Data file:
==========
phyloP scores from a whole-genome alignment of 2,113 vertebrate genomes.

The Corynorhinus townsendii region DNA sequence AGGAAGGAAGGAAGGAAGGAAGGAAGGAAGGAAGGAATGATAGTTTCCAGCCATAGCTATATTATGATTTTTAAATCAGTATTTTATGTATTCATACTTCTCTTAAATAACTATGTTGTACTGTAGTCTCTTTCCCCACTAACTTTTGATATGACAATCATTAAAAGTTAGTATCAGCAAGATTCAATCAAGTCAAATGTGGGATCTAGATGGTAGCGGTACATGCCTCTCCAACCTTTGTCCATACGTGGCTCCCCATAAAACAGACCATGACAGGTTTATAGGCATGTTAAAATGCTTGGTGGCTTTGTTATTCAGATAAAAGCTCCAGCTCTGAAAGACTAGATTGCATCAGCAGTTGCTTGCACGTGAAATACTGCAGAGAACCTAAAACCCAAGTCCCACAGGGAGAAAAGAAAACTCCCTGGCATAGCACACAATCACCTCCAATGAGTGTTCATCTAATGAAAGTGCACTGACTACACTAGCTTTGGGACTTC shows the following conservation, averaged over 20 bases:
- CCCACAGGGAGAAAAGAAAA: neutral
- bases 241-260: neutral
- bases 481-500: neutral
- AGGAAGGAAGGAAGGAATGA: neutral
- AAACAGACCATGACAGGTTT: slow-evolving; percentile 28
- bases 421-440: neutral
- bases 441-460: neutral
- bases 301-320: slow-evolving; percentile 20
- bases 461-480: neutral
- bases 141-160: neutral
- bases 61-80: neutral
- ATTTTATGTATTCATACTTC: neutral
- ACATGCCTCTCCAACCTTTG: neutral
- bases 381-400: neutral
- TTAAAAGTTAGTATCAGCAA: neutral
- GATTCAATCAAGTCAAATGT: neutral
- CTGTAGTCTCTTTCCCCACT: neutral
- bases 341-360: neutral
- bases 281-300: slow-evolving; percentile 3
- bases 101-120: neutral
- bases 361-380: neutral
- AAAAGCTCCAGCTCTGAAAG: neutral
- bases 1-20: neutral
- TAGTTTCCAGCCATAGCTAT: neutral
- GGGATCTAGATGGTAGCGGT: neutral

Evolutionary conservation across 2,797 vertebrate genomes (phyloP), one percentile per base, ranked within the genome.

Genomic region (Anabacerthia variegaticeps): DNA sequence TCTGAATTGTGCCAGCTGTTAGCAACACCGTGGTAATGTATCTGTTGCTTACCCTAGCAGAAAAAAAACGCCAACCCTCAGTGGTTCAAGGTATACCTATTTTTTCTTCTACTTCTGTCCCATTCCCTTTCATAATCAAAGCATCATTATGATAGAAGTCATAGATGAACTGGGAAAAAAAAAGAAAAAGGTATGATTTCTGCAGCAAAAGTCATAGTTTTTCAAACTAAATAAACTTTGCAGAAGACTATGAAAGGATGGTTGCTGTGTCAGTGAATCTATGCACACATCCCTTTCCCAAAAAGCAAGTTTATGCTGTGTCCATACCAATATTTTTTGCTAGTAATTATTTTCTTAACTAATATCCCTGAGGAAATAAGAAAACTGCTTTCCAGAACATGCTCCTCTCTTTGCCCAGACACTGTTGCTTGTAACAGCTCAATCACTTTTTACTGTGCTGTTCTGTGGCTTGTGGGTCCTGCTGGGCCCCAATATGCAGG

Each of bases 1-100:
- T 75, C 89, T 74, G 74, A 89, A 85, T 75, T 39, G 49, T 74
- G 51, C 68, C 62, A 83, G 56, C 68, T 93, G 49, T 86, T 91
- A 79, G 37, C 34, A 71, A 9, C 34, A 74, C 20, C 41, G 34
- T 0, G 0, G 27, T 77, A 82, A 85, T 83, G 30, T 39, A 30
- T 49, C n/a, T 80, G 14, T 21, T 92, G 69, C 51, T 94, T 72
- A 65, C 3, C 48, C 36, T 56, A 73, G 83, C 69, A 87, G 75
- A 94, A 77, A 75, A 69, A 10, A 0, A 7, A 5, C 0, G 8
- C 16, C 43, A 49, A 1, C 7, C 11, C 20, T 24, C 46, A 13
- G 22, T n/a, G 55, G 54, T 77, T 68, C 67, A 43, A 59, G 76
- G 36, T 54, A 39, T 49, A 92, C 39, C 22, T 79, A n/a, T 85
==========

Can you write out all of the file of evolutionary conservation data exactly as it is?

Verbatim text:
phyloP scores from a whole-genome alignment of 2,113 vertebrate genomes.

The Corynorhinus townsendii region DNA sequence AGGAAGGAAGGAAGGAAGGAAGGAAGGAAGGAAGGAATGATAGTTTCCAGCCATAGCTATATTATGATTTTTAAATCAGTATTTTATGTATTCATACTTCTCTTAAATAACTATGTTGTACTGTAGTCTCTTTCCCCACTAACTTTTGATATGACAATCATTAAAAGTTAGTATCAGCAAGATTCAATCAAGTCAAATGTGGGATCTAGATGGTAGCGGTACATGCCTCTCCAACCTTTGTCCATACGTGGCTCCCCATAAAACAGACCATGACAGGTTTATAGGCATGTTAAAATGCTTGGTGGCTTTGTTATTCAGATAAAAGCTCCAGCTCTGAAAGACTAGATTGCATCAGCAGTTGCTTGCACGTGAAATACTGCAGAGAACCTAAAACCCAAGTCCCACAGGGAGAAAAGAAAACTCCCTGGCATAGCACACAATCACCTCCAATGAGTGTTCATCTAATGAAAGTGCACTGACTACACTAGCTTTGGGACTTC shows the following conservation, averaged over 20 bases:
- CCCACAGGGAGAAAAGAAAA: neutral
- bases 241-260: neutral
- bases 481-500: neutral
- AGGAAGGAAGGAAGGAATGA: neutral
- AAACAGACCATGACAGGTTT: slow-evolving; percentile 28
- bases 421-440: neutral
- bases 441-460: neutral
- bases 301-320: slow-evolving; percentile 20
- bases 461-480: neutral
- bases 141-160: neutral
- bases 61-80: neutral
- ATTTTATGTATTCATACTTC: neutral
- ACATGCCTCTCCAACCTTTG: neutral
- bases 381-400: neutral
- TTAAAAGTTAGTATCAGCAA: neutral
- GATTCAATCAAGTCAAATGT: neutral
- CTGTAGTCTCTTTCCCCACT: neutral
- bases 341-360: neutral
- bases 281-300: slow-evolving; percentile 3
- bases 101-120: neutral
- bases 361-380: neutral
- AAAAGCTCCAGCTCTGAAAG: neutral
- bases 1-20: neutral
- TAGTTTCCAGCCATAGCTAT: neutral
- GGGATCTAGATGGTAGCGGT: neutral

Evolutionary conservation across 2,797 vertebrate genomes (phyloP), one percentile per base, ranked within the genome.

Genomic region (Anabacerthia variegaticeps): DNA sequence TCTGAATTGTGCCAGCTGTTAGCAACACCGTGGTAATGTATCTGTTGCTTACCCTAGCAGAAAAAAAACGCCAACCCTCAGTGGTTCAAGGTATACCTATTTTTTCTTCTACTTCTGTCCCATTCCCTTTCATAATCAAAGCATCATTATGATAGAAGTCATAGATGAACTGGGAAAAAAAAAGAAAAAGGTATGATTTCTGCAGCAAAAGTCATAGTTTTTCAAACTAAATAAACTTTGCAGAAGACTATGAAAGGATGGTTGCTGTGTCAGTGAATCTATGCACACATCCCTTTCCCAAAAAGCAAGTTTATGCTGTGTCCATACCAATATTTTTTGCTAGTAATTATTTTCTTAACTAATATCCCTGAGGAAATAAGAAAACTGCTTTCCAGAACATGCTCCTCTCTTTGCCCAGACACTGTTGCTTGTAACAGCTCAATCACTTTTTACTGTGCTGTTCTGTGGCTTGTGGGTCCTGCTGGGCCCCAATATGCAGG

Each of bases 1-100:
- T 75, C 89, T 74, G 74, A 89, A 85, T 75, T 39, G 49, T 74
- G 51, C 68, C 62, A 83, G 56, C 68, T 93, G 49, T 86, T 91
- A 79, G 37, C 34, A 71, A 9, C 34, A 74, C 20, C 41, G 34
- T 0, G 0, G 27, T 77, A 82, A 85, T 83, G 30, T 39, A 30
- T 49, C n/a, T 80, G 14, T 21, T 92, G 69, C 51, T 94, T 72
- A 65, C 3, C 48, C 36, T 56, A 73, G 83, C 69, A 87, G 75
- A 94, A 77, A 75, A 69, A 10, A 0, A 7, A 5, C 0, G 8
- C 16, C 43, A 49, A 1, C 7, C 11, C 20, T 24, C 46, A 13
- G 22, T n/a, G 55, G 54, T 77, T 68, C 67, A 43, A 59, G 76
- G 36, T 54, A 39, T 49, A 92, C 39, C 22, T 79, A n/a, T 85